Inflation Slows Again: Soft Landing Ahead?

Inflation Slows Again: Soft Landing Ahead?

By Yuval Rosenberg and Michael Rainey
Thursday, November 30, 2023

Good evening and goodbye to November! Before we welcome in December, the political world will be drawn tonight to the spectacle of a debate at 9 p.m. ET between California’s Democratic governor, Gavin Newsom, and the Republican governor of Florida, Ron DeSantis, who’s running for the GOP presidential nomination. “One of these guys has managed, with admirable boldness and skill, to establish himself as a viable alternative to his party’s embattled front-runner,” Washington Post Columnist Matt Bai writes. “The other guy is actually a declared candidate for president.”

Here's what else is happening.

Inflation Slows Again: Soft Landing Ahead?

A key measure of inflation was flat in October, raising hopes that the still-healthy economy can avoid a recession even as inflationary pressure continues to dissipate.

The Commerce Department’s personal consumption expenditures price index rose 0.0% on a monthly basis in October, the government reported Thursday. The same index rose 0.4% in both September and August.

On a 12-month basis, the PCE price index rose 3.0%, the lowest level since March 2021. The same index rose 3.4% on a 12-month basis in each of the three previous months.

Another key measure closely watched by the Federal Reserve, the core PCE price index — which strips out volatile food and fuel prices — rose 0.2% on a monthly basis, and 3.5% on a 12-month basis. Looking at just the last six months, the core CPE rose at a 2.5% annualized rate, not far from the Fed’s 2% target.

Economist Mike Konczal of the Roosevelt Institute, a left-leaning think tank, noted that on a six-month basis, core inflation is now below where it was when President Joe Biden came into office (see his chart above). “This disinflation is simply unprecedented in the past 60 years,” he wrote. “But the supply shock challenges from reopening were equally unprecedented.”

Former Obama administration economist Jason Furman said the much-discussed “soft landing” scenario, in which inflation falls without a crushing recession or high unemployment, is looking more likely. “I’m later to proclaim it than many others but we're almost at the soft landing,” he said on social media.

Treasury Secretary Janet Yellen cited the same positive scenario. “Signs are very good that we’ll achieve a soft landing, with unemployment stabilizing more or less where it is, or in the general vicinity,” she told reporters.

Yellen also noted that in previous battles against inflation, the Fed had “found it necessary to tighten so much that they flipped the economy into a recession.” Yellen said she hoped that would be avoided this time around. “Perhaps it was necessary in order to reduce inflation and expectations of inflation that became ingrained, but we don’t need that now,” she said.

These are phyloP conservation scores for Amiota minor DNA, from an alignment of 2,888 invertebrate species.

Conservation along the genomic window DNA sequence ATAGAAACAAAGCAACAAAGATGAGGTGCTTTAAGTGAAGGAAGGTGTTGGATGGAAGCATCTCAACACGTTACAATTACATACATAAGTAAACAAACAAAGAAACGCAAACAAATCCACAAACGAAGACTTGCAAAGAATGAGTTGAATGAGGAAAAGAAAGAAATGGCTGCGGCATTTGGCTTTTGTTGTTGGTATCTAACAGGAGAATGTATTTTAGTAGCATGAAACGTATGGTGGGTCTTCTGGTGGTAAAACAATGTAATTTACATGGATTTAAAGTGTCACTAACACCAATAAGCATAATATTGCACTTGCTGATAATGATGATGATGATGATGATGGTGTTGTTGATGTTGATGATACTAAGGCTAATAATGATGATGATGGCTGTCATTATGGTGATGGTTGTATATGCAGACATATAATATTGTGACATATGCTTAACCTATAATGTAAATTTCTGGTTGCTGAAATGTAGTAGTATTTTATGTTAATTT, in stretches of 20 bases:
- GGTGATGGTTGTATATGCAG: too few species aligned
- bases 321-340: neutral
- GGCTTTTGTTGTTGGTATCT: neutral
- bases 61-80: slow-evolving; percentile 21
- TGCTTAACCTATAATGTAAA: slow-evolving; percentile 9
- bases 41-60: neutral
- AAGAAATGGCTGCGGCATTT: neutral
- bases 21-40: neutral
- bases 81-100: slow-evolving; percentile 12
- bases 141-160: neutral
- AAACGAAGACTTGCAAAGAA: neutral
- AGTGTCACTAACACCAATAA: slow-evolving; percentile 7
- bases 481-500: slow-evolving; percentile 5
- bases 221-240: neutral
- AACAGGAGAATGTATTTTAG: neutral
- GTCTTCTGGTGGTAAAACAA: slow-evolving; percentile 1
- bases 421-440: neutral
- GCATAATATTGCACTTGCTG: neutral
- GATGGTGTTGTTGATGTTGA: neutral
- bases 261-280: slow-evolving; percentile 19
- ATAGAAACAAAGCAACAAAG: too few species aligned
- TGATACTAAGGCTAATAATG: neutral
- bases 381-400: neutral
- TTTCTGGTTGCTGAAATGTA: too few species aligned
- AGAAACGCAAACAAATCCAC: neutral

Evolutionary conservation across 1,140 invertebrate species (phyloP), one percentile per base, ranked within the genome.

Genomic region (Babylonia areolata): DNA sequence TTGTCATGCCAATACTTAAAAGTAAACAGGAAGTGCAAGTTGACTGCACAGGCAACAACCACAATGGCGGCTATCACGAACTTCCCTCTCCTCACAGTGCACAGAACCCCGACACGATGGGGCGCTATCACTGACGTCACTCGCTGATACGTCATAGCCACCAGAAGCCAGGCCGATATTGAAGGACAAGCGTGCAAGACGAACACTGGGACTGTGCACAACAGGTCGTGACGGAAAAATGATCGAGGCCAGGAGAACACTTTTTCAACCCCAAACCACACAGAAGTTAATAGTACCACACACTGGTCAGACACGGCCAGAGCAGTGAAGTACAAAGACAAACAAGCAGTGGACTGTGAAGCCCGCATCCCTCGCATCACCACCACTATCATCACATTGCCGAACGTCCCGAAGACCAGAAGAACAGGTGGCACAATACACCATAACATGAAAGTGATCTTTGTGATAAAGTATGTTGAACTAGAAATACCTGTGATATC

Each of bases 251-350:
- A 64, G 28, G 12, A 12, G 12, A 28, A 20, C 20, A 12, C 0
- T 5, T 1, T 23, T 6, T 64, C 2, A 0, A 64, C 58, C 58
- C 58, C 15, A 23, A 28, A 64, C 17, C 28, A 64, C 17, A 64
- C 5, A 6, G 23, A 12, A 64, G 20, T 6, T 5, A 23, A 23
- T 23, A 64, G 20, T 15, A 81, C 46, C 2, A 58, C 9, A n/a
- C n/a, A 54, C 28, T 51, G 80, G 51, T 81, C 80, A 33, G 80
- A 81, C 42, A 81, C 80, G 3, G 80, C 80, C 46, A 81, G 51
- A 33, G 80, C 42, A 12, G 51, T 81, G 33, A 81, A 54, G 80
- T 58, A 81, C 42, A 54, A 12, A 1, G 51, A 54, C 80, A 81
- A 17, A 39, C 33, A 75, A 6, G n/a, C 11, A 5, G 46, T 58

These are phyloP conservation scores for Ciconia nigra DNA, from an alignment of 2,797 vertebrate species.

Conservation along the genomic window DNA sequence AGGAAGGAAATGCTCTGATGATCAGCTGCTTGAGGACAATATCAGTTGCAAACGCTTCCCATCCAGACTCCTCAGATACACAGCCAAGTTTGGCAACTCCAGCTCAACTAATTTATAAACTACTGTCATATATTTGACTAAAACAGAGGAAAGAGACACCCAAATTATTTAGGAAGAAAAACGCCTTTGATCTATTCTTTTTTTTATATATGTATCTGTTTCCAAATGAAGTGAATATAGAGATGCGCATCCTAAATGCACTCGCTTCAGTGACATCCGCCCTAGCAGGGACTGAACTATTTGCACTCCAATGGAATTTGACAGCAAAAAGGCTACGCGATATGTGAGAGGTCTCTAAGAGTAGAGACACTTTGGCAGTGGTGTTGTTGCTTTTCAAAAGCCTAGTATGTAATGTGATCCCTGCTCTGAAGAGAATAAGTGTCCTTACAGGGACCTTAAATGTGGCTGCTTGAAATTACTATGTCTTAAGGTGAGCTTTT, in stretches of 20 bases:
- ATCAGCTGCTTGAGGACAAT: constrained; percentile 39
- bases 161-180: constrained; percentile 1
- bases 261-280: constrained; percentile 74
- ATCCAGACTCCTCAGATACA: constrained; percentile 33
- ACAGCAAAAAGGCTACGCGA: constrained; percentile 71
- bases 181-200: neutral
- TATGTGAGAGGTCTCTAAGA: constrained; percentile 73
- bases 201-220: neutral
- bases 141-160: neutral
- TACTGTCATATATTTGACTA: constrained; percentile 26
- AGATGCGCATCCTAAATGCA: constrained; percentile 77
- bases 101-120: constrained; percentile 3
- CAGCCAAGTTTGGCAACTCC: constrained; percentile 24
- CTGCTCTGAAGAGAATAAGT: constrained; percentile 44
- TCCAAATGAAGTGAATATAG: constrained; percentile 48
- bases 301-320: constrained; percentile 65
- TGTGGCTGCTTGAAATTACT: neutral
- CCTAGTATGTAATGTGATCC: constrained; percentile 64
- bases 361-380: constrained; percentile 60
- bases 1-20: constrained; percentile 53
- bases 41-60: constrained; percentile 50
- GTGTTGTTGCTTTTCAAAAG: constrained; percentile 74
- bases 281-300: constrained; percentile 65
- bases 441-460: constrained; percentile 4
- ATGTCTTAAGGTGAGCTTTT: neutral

New York Fed President John Williams said Thursday morning that the central bank will probably hold off on any further interest rate increases. “[B]ased on what I know now, my assessment is that we are at, or near, the peak level of the target range of the federal funds rate,” he said. Williams added that Fed policy is the most restrictive it’s been in 25 years, and it may need to stay that way for “quite some time” to be sure that inflation is defeated.

Williams said he expects the headline inflation rate to end the year at 3%, before falling to 2.25% in 2024.

Op-Ed of the Day: Curing What Ails Nonprofit Hospitals

In a guest essay at The New York Times, Dr. Amol S. Navathe asks why many nonprofit hospitals — exempt from federal, state and local taxes —have been engaged in a series of troubling actions that seem contrary to their mission, including acquisition sprees that are likely to result in costlier care.

Navathe, a senior fellow at the Leonard Davis Institute of Health Economics and a co-director of the Healthcare Transformation Institute at the University of Pennsylvania, writes:

“Hospitals are undergoing a reckoning about their role in the national health system. The United States will require fewer hospital beds in the future if current trends continue. This looming likelihood, plus financial challenges from the pandemic, a severe worker shortage, rising inflation and stock market volatility have put nonprofit hospitals in survival mode.
“Accordingly, they have prioritized protecting their finances, focusing on scale and market power. Unfortunately, these actions too often come at the expense of their mission to serve their communities. This has meant less charity care for patients who cannot afford expensive surgeries or emergency room visits and higher prices for those who can.”

The solution, Navathe suggests, lies with the hospitals’ boards of directors, which can set priorities and determine which metrics matter for executive pay packages: “The key is getting boards to act in service of the mission. They need greater accountability. And that’s where lawmakers and policymakers can help, by finding ways to encourage or require boards to resist the growth interests common to organizations. Hospital systems, like living organisms, tend to put survival and proliferation above all else.”

Read more of Navathe’s recommendations at The New York Times.

Number of the Day: 3:10

As lawmakers scramble to try to reach a deal on border security measures and an aid package for Ukraine, Israel and other national security requests from the Biden administration, the Senate adjourned for the week today at about 3:10 p.m. It is only scheduled to be in session for two more weeks this year.

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